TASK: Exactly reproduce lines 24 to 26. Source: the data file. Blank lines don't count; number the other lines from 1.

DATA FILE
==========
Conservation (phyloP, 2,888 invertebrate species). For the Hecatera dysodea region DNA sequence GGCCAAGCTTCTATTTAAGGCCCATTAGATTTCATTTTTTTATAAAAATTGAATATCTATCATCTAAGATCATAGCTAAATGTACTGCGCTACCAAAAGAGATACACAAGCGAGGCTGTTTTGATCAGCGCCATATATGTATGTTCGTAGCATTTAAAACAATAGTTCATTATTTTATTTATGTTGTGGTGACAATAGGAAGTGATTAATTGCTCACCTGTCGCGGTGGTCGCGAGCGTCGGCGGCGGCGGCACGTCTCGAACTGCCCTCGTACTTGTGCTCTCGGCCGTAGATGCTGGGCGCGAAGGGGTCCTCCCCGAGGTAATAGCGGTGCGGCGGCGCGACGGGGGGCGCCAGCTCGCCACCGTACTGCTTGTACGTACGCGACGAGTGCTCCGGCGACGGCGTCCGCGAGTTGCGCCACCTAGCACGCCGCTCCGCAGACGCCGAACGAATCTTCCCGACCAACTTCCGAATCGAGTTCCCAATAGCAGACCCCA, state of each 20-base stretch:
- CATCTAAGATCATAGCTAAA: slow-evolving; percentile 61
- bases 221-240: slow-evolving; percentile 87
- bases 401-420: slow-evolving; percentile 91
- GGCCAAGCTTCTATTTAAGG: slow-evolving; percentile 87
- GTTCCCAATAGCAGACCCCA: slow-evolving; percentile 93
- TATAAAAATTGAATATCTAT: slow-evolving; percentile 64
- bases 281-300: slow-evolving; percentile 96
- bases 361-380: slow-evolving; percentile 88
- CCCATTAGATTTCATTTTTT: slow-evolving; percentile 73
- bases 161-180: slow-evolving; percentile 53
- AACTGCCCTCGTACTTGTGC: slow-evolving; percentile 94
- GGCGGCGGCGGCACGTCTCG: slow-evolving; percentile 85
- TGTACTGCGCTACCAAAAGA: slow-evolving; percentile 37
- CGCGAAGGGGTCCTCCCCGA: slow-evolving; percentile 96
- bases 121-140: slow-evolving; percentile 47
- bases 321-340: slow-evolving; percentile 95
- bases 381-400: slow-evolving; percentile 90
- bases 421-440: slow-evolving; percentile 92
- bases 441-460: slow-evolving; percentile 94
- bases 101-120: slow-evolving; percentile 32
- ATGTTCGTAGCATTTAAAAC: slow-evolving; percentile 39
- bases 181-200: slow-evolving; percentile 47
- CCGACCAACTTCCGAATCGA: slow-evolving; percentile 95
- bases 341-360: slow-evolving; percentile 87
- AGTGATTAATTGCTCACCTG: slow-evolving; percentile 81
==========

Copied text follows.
- CCGACCAACTTCCGAATCGA: slow-evolving; percentile 95
- bases 341-360: slow-evolving; percentile 87
- AGTGATTAATTGCTCACCTG: slow-evolving; percentile 81